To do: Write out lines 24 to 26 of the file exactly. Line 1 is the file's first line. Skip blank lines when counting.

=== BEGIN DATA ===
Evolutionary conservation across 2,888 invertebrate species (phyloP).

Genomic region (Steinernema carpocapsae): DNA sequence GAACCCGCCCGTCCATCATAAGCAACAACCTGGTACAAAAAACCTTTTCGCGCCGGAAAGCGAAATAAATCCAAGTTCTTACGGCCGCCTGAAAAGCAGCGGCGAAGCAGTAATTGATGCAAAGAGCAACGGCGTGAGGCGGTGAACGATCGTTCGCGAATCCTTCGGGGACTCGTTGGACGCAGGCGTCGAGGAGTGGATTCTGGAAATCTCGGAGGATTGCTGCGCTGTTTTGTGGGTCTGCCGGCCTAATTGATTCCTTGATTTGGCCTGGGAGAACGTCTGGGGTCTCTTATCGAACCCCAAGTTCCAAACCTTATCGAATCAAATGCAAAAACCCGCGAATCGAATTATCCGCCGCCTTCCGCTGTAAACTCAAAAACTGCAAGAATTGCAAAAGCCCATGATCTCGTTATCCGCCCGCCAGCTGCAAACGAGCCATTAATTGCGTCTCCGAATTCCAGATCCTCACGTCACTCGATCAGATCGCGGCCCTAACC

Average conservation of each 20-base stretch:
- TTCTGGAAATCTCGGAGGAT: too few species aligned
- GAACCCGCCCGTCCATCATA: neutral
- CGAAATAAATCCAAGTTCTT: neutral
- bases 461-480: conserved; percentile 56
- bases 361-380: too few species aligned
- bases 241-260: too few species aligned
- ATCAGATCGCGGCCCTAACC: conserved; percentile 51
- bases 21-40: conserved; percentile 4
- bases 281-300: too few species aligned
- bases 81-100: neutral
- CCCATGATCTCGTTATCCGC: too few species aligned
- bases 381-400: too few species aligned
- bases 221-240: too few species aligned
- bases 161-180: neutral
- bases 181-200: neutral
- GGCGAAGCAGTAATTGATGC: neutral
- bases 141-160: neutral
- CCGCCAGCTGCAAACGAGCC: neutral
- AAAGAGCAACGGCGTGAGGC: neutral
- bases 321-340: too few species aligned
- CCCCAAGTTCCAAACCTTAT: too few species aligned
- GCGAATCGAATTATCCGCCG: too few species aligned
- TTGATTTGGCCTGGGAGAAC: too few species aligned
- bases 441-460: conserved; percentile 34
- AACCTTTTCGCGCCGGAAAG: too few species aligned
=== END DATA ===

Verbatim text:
- CCCCAAGTTCCAAACCTTAT: too few species aligned
- GCGAATCGAATTATCCGCCG: too few species aligned
- TTGATTTGGCCTGGGAGAAC: too few species aligned